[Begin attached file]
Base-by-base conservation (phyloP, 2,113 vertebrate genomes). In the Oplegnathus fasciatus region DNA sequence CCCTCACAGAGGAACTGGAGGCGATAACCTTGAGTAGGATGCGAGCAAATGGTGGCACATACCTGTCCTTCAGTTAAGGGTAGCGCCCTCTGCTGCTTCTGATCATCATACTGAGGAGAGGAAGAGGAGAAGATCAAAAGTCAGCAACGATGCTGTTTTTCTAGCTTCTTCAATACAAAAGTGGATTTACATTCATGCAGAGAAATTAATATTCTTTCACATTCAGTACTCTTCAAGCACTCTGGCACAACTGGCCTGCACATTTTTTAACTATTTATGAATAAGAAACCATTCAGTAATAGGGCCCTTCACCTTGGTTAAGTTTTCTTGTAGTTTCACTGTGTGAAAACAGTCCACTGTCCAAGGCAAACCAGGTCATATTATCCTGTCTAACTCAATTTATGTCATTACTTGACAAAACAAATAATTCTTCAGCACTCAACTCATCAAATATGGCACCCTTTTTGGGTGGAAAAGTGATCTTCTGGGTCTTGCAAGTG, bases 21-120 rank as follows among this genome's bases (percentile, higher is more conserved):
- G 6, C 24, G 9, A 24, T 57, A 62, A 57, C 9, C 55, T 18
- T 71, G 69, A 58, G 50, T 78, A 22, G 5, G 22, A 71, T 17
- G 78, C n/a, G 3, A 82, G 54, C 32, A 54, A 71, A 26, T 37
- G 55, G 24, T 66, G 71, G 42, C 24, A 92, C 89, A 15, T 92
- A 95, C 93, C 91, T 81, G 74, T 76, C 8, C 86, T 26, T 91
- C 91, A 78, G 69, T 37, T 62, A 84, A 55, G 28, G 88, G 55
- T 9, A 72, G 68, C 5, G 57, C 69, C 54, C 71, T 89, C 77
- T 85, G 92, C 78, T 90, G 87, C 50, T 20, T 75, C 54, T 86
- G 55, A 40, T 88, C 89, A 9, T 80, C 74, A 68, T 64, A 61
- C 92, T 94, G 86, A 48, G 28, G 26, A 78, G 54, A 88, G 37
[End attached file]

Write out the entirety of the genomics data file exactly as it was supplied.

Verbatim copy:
Base-by-base conservation (phyloP, 2,113 vertebrate genomes). In the Oplegnathus fasciatus region DNA sequence CCCTCACAGAGGAACTGGAGGCGATAACCTTGAGTAGGATGCGAGCAAATGGTGGCACATACCTGTCCTTCAGTTAAGGGTAGCGCCCTCTGCTGCTTCTGATCATCATACTGAGGAGAGGAAGAGGAGAAGATCAAAAGTCAGCAACGATGCTGTTTTTCTAGCTTCTTCAATACAAAAGTGGATTTACATTCATGCAGAGAAATTAATATTCTTTCACATTCAGTACTCTTCAAGCACTCTGGCACAACTGGCCTGCACATTTTTTAACTATTTATGAATAAGAAACCATTCAGTAATAGGGCCCTTCACCTTGGTTAAGTTTTCTTGTAGTTTCACTGTGTGAAAACAGTCCACTGTCCAAGGCAAACCAGGTCATATTATCCTGTCTAACTCAATTTATGTCATTACTTGACAAAACAAATAATTCTTCAGCACTCAACTCATCAAATATGGCACCCTTTTTGGGTGGAAAAGTGATCTTCTGGGTCTTGCAAGTG, bases 21-120 rank as follows among this genome's bases (percentile, higher is more conserved):
- G 6, C 24, G 9, A 24, T 57, A 62, A 57, C 9, C 55, T 18
- T 71, G 69, A 58, G 50, T 78, A 22, G 5, G 22, A 71, T 17
- G 78, C n/a, G 3, A 82, G 54, C 32, A 54, A 71, A 26, T 37
- G 55, G 24, T 66, G 71, G 42, C 24, A 92, C 89, A 15, T 92
- A 95, C 93, C 91, T 81, G 74, T 76, C 8, C 86, T 26, T 91
- C 91, A 78, G 69, T 37, T 62, A 84, A 55, G 28, G 88, G 55
- T 9, A 72, G 68, C 5, G 57, C 69, C 54, C 71, T 89, C 77
- T 85, G 92, C 78, T 90, G 87, C 50, T 20, T 75, C 54, T 86
- G 55, A 40, T 88, C 89, A 9, T 80, C 74, A 68, T 64, A 61
- C 92, T 94, G 86, A 48, G 28, G 26, A 78, G 54, A 88, G 37